What were you thinking at that moment?
In such moments, you have several options. Either I get totally annoyed about it or I just accept these external circumstances that I can’t change and don’t put up any mental resistance against them. Because I know how much energy “being annoyed” costs, I chose the second option.

Then how did it continue the next morning?

With a slight pressure in my head, I was punctually at 8 o’clock in the building where the world record took place for the briefing of all people involved. These were the technical directors of the livestream and evidence video for Guinness and their strict guidelines, judge, physiotherapist and photographer.

At 8:45 a.m., I retired and tuned my body and mind for the unknown ahead.


And then it started – tell us about the “tension phases”. What did it take to make it happen?

I had planned 12 rounds over 3 phases. It is an absolute requirement to have a strong and well-trained body. And this in turn also gives you the confidence you need to deal well with these resistances. Another requirement is that the spirit or our “mental apparatus” remains strong.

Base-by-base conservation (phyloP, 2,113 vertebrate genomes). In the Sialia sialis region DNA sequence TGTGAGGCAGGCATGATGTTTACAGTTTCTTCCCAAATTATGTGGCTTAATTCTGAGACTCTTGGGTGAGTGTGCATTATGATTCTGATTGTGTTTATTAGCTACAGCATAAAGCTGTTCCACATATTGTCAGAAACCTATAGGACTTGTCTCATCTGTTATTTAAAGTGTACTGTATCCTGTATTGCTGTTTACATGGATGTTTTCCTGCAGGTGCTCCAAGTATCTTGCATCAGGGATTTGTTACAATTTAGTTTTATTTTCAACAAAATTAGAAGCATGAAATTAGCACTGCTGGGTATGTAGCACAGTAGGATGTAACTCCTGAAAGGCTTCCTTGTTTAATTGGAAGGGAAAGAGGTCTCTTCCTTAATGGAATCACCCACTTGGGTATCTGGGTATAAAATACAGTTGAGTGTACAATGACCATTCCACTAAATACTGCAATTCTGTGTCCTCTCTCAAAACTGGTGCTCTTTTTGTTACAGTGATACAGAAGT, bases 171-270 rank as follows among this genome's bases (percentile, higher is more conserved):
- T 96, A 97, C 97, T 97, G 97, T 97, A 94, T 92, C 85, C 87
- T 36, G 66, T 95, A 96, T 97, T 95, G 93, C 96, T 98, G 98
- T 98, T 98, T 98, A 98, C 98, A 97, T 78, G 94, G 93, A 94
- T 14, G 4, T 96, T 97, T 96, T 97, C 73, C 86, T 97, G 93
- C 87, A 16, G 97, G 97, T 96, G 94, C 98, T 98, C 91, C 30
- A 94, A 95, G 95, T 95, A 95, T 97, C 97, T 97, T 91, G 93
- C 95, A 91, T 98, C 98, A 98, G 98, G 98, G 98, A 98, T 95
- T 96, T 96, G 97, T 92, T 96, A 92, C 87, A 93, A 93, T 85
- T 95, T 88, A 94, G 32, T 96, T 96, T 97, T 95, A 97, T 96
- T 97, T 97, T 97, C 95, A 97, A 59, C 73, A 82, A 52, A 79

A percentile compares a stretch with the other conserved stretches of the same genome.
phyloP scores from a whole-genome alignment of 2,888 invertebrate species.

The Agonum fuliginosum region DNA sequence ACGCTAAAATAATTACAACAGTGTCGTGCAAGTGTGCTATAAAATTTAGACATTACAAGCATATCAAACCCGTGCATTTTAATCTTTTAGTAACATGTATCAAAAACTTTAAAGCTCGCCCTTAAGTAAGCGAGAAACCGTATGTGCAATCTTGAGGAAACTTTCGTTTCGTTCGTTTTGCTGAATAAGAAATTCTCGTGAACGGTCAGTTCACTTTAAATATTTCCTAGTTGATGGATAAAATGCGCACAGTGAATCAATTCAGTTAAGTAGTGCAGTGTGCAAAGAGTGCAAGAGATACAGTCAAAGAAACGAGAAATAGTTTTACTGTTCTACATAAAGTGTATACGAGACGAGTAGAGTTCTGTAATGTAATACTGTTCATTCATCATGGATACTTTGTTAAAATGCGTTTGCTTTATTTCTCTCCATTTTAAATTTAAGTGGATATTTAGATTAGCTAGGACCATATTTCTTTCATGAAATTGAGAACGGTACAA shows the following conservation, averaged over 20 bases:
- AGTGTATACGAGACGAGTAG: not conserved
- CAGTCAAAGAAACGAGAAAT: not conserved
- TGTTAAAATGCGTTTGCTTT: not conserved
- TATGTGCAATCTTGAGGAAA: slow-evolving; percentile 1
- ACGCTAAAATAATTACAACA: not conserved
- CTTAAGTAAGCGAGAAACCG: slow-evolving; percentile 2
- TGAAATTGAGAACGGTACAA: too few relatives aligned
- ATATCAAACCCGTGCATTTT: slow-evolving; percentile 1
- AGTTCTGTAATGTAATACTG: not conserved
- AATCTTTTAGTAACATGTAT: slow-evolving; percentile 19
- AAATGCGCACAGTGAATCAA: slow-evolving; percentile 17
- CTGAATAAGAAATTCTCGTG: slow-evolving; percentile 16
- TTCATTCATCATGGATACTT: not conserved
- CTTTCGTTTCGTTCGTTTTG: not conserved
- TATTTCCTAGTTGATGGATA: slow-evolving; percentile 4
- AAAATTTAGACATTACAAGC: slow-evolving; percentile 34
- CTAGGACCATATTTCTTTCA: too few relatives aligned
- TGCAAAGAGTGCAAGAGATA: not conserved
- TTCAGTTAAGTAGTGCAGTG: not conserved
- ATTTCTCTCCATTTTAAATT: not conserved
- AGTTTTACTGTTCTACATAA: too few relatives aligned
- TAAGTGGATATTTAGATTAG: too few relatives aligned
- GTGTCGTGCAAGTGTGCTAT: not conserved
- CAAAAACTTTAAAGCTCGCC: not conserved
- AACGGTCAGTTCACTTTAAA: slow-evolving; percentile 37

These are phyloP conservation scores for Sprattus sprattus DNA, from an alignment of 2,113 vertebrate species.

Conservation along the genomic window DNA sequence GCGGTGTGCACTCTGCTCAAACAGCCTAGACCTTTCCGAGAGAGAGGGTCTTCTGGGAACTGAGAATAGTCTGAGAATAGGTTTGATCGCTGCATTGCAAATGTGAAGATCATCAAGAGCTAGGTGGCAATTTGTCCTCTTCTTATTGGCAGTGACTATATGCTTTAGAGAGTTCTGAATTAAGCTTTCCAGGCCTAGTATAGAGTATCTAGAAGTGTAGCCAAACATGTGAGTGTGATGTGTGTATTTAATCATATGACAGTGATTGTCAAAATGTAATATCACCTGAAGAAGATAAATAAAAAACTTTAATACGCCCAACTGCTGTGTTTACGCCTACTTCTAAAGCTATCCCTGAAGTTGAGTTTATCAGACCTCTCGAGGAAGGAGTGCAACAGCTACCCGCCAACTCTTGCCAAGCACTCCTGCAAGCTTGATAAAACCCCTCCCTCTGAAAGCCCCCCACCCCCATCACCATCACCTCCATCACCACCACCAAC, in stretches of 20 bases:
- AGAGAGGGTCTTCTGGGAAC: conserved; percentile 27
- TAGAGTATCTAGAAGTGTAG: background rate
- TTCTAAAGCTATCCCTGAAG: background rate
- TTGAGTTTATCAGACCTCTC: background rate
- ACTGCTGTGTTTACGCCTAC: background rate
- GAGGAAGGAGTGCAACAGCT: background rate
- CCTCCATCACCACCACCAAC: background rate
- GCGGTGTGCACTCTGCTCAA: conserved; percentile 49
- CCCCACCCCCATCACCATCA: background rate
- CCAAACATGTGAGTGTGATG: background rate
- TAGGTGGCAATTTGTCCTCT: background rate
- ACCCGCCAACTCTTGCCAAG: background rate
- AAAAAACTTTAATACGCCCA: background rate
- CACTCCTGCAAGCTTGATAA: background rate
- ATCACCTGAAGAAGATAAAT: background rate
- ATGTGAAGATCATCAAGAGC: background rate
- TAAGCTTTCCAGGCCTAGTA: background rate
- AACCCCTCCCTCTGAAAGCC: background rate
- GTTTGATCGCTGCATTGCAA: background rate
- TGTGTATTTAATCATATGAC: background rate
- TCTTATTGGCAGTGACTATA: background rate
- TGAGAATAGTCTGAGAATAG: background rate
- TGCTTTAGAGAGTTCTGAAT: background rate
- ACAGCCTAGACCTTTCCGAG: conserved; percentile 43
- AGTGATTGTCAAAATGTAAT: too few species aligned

Kettlebell Swing is not comparable to Zenmove. What is special about this discipline?

In Kettlebell Swing, the hands – along with the muscles – make up an essential factor. If you get blisters on your hands too quickly, you will have difficulty holding and swinging a 32kg, 28kg or 24kg ball. This is the only factor that cannot be trained. Here it is only “luck or misfortune”.


And what was it like for you then? Did your hands “hold”?

In all my training before the record (in the 9 months it was over 200 swing sessions) my hands held up very well. On the record day, and right in the 1st round, the little finger of my right hand formed the first blister. While you might think that this wouldn’t have much of an impact on the rest of the hand, that’s unfortunately not the case. If I had been predicted that this would happen, the record would have been in tatters. But now that I have a larger team involved, where everyone has worked a lot on this event, I knew that I had to radically accept this circumstance.